Two other prime viewing venues are Bishan Temple (碧山巖) and Maokong (貓空). Bishan Temple, located in the Baishihu Recreational Agricultural Area (白石湖休閒農業區) in Neihu District, is perched high up on Mt. Bishan (碧山) and directly overlooks the Taipei Basin. Its location affords viewing of both sunrise and sunset rollouts.
The Muzha Tourist Tea Plantations (木柵觀光園區) in Wenshan District take up a side valley off the Taipei Basin. The many quaint and comfy rustic teahouses here, which also serve hearty cuisine, provide soothing sunset/night viewing, with the higher reaches of Taipei 101 seen off in the distance. The most popular way to get here is the thrilling ride over forest canopy in a Maokong Gondola (貓空纜車) car, enjoying the refreshing breeze above the leafy tea plantations.
TAIPEI 101 OBSERVATORY
Address: 89F, 7, Sec. 5, Xinyi Rd., Xinyi Dist.
Hours: 11:00am - 7:00pm (Tuesday to Friday), 10:00am - 7:00pm (Saturdays & Sundays) (Closed on Mondays)
Your start and end of a Taipei season
The Winter Solstice marks the formal beginning of winter (December 21 in 2021), while the Spring Equinox formally marks the end of the cold (March 20 in 2022).
The solstice is celebrated with the traditional Winter Solstice Festival (冬節), also known as dongzhi (冬至), literally meaning “winter’s extreme.” It’s believed that after this day, with daylight hours getting longer, more positive energy flows in. This is a time of family reunion, symbolized with the eating of tangyuan (湯圓), a type of small glutinous rice ball. Their round perfection represents the “perfection” of the full family together. The custom is for each family member to receive at least one large tangyuan in addition to numerous smaller ones, served in a bowl with either a sweet or savory soup. Moreover, eating tangyuan also attracts prosperity — the white ingot-like balls symbolize silver, the red symbolize gold.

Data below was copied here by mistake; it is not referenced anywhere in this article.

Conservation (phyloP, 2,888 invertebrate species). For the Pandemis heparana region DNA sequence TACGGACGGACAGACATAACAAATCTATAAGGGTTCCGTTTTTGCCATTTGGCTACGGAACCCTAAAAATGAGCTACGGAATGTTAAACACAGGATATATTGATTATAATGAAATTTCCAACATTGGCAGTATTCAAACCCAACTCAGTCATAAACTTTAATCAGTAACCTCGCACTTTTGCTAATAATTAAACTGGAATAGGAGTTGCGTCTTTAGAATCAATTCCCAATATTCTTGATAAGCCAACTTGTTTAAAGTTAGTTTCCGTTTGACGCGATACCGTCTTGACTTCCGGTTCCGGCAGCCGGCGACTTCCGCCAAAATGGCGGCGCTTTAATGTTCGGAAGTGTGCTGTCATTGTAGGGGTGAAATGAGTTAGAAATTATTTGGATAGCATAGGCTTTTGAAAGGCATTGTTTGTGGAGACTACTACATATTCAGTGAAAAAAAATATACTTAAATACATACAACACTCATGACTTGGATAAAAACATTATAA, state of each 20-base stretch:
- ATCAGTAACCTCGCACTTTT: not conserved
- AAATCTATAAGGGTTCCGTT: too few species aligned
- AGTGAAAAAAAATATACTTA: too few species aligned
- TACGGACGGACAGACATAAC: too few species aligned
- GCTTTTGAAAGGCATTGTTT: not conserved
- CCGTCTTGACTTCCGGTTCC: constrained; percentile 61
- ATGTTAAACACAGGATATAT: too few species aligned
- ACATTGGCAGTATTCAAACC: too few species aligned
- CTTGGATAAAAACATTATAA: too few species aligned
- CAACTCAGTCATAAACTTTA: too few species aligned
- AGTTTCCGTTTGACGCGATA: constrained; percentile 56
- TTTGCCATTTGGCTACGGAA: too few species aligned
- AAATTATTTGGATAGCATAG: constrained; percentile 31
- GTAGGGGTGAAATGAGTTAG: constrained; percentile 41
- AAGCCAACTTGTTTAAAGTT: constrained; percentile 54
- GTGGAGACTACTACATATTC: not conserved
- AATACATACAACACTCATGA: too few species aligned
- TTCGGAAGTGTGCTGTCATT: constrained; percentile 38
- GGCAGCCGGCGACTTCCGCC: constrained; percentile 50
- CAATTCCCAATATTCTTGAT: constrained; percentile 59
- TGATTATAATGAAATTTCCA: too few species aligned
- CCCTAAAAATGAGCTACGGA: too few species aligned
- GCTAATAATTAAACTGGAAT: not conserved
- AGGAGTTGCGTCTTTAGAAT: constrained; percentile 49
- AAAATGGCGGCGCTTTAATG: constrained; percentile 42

In Taiwan, invigorating tonic foods are also taken during this festival, and throughout the cool winter period. The age-old belief is that this is a time akin to “hibernation,” when the metabolism slows, and tonic foods provide nourishing protection from the cold. Especially popular are dishes that are meatier and fattier, such as mutton hotpot and ginger duck stew.
If it so happens that you won’t be regularly sitting down at private homes with local families to dine, fret not — during the season these dishes will be readily findable at local night markets and other locations.
As January heads for February, warmth creeps back into the world as the sun’s rays linger ever longer, and thoughts of spring bloom. Taipei folks get outdoors to revel in the succession of iconic floral blooms that march through these months.
The expansive grounds of Chiang Kai-Shek Shilin Residence (士林官邸), home to a great many plum trees, is one of the most popular plum blossom viewing spots from January through February. From early February through March, Yangming Park (陽明公園), inside Yangmingshan National Park, is painted with cherry blossoms. And just before the Spring Equinox, Taipei’s azaleas — the city’s official flower — burst onto the stage. The two best azalea admiration locations are the National Taiwan University (國立台灣大學) campus and Daan Park (大安森林公園), both in the city’s heart, with metro stations right on their doorstep.
The Spring Equinox, or astronomical start of spring, is marked with the eating of chunjuan (春捲), or spring rolls (also eaten during the Spring Festival/Chinese New Year). These rolls are comprised of a combination of fresh vegetables like shredded carrots, radish, bean sprouts, and cucumbers, with crushed peanuts and sugar serving as the final touches. Today the rolls are commonly fried, with pork or shrimp also added. Their shape and golden-brown color are said to echo gold ingots, and their consumption thus attracts good fortune for the coming year.
Your end of an old and start of a new Taipei year